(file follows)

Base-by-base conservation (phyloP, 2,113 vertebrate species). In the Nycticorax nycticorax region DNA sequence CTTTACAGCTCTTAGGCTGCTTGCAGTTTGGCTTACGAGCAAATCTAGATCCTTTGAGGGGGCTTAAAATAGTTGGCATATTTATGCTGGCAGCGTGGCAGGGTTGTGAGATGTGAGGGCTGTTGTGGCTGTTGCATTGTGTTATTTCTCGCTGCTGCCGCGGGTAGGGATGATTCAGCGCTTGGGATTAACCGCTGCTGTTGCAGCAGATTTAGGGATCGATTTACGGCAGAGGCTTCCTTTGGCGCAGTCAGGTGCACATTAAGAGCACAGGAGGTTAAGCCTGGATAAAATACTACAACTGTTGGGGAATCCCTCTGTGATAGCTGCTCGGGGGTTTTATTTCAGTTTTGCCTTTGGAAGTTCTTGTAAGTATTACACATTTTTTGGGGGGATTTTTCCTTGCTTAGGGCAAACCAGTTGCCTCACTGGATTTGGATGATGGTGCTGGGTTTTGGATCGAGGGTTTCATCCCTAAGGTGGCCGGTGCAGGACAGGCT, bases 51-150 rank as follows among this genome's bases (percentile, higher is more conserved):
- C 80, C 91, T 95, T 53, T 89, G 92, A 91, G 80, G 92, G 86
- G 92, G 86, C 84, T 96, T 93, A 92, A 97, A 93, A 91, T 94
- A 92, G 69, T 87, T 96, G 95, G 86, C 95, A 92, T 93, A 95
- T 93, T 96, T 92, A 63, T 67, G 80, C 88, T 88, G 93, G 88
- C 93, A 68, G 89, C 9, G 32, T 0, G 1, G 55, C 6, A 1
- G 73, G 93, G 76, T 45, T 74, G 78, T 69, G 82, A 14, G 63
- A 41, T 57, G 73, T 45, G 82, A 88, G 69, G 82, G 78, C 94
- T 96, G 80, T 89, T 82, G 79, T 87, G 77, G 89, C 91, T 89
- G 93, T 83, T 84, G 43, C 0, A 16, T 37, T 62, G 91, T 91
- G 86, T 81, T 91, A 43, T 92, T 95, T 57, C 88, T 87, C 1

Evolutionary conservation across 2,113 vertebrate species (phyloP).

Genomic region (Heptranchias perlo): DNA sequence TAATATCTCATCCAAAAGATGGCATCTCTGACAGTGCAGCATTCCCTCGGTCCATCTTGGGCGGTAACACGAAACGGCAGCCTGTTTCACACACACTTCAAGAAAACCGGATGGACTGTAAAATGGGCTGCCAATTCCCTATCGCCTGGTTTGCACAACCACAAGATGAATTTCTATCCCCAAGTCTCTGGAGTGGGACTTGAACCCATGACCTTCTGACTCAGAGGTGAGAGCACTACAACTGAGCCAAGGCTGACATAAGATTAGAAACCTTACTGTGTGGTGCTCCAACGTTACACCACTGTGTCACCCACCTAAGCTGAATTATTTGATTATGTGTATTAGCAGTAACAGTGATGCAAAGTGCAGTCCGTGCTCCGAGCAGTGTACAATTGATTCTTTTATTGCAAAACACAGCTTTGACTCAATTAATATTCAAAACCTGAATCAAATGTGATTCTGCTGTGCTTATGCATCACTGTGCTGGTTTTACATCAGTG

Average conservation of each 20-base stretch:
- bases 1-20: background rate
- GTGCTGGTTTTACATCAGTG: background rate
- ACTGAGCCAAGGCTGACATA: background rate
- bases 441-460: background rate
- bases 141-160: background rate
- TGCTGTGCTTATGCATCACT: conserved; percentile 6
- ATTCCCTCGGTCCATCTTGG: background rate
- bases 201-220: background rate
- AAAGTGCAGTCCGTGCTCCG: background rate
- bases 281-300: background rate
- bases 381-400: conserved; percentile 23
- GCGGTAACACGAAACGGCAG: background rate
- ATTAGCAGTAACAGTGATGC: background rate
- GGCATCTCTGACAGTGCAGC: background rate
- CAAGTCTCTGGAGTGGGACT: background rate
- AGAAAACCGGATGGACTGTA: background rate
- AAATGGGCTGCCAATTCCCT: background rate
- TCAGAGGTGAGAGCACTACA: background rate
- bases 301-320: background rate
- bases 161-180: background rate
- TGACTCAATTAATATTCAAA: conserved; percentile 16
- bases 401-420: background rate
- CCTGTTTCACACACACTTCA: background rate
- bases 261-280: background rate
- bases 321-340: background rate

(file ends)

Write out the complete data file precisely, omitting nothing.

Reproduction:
Base-by-base conservation (phyloP, 2,113 vertebrate species). In the Nycticorax nycticorax region DNA sequence CTTTACAGCTCTTAGGCTGCTTGCAGTTTGGCTTACGAGCAAATCTAGATCCTTTGAGGGGGCTTAAAATAGTTGGCATATTTATGCTGGCAGCGTGGCAGGGTTGTGAGATGTGAGGGCTGTTGTGGCTGTTGCATTGTGTTATTTCTCGCTGCTGCCGCGGGTAGGGATGATTCAGCGCTTGGGATTAACCGCTGCTGTTGCAGCAGATTTAGGGATCGATTTACGGCAGAGGCTTCCTTTGGCGCAGTCAGGTGCACATTAAGAGCACAGGAGGTTAAGCCTGGATAAAATACTACAACTGTTGGGGAATCCCTCTGTGATAGCTGCTCGGGGGTTTTATTTCAGTTTTGCCTTTGGAAGTTCTTGTAAGTATTACACATTTTTTGGGGGGATTTTTCCTTGCTTAGGGCAAACCAGTTGCCTCACTGGATTTGGATGATGGTGCTGGGTTTTGGATCGAGGGTTTCATCCCTAAGGTGGCCGGTGCAGGACAGGCT, bases 51-150 rank as follows among this genome's bases (percentile, higher is more conserved):
- C 80, C 91, T 95, T 53, T 89, G 92, A 91, G 80, G 92, G 86
- G 92, G 86, C 84, T 96, T 93, A 92, A 97, A 93, A 91, T 94
- A 92, G 69, T 87, T 96, G 95, G 86, C 95, A 92, T 93, A 95
- T 93, T 96, T 92, A 63, T 67, G 80, C 88, T 88, G 93, G 88
- C 93, A 68, G 89, C 9, G 32, T 0, G 1, G 55, C 6, A 1
- G 73, G 93, G 76, T 45, T 74, G 78, T 69, G 82, A 14, G 63
- A 41, T 57, G 73, T 45, G 82, A 88, G 69, G 82, G 78, C 94
- T 96, G 80, T 89, T 82, G 79, T 87, G 77, G 89, C 91, T 89
- G 93, T 83, T 84, G 43, C 0, A 16, T 37, T 62, G 91, T 91
- G 86, T 81, T 91, A 43, T 92, T 95, T 57, C 88, T 87, C 1

Evolutionary conservation across 2,113 vertebrate species (phyloP).

Genomic region (Heptranchias perlo): DNA sequence TAATATCTCATCCAAAAGATGGCATCTCTGACAGTGCAGCATTCCCTCGGTCCATCTTGGGCGGTAACACGAAACGGCAGCCTGTTTCACACACACTTCAAGAAAACCGGATGGACTGTAAAATGGGCTGCCAATTCCCTATCGCCTGGTTTGCACAACCACAAGATGAATTTCTATCCCCAAGTCTCTGGAGTGGGACTTGAACCCATGACCTTCTGACTCAGAGGTGAGAGCACTACAACTGAGCCAAGGCTGACATAAGATTAGAAACCTTACTGTGTGGTGCTCCAACGTTACACCACTGTGTCACCCACCTAAGCTGAATTATTTGATTATGTGTATTAGCAGTAACAGTGATGCAAAGTGCAGTCCGTGCTCCGAGCAGTGTACAATTGATTCTTTTATTGCAAAACACAGCTTTGACTCAATTAATATTCAAAACCTGAATCAAATGTGATTCTGCTGTGCTTATGCATCACTGTGCTGGTTTTACATCAGTG

Average conservation of each 20-base stretch:
- bases 1-20: background rate
- GTGCTGGTTTTACATCAGTG: background rate
- ACTGAGCCAAGGCTGACATA: background rate
- bases 441-460: background rate
- bases 141-160: background rate
- TGCTGTGCTTATGCATCACT: conserved; percentile 6
- ATTCCCTCGGTCCATCTTGG: background rate
- bases 201-220: background rate
- AAAGTGCAGTCCGTGCTCCG: background rate
- bases 281-300: background rate
- bases 381-400: conserved; percentile 23
- GCGGTAACACGAAACGGCAG: background rate
- ATTAGCAGTAACAGTGATGC: background rate
- GGCATCTCTGACAGTGCAGC: background rate
- CAAGTCTCTGGAGTGGGACT: background rate
- AGAAAACCGGATGGACTGTA: background rate
- AAATGGGCTGCCAATTCCCT: background rate
- TCAGAGGTGAGAGCACTACA: background rate
- bases 301-320: background rate
- bases 161-180: background rate
- TGACTCAATTAATATTCAAA: conserved; percentile 16
- bases 401-420: background rate
- CCTGTTTCACACACACTTCA: background rate
- bases 261-280: background rate
- bases 321-340: background rate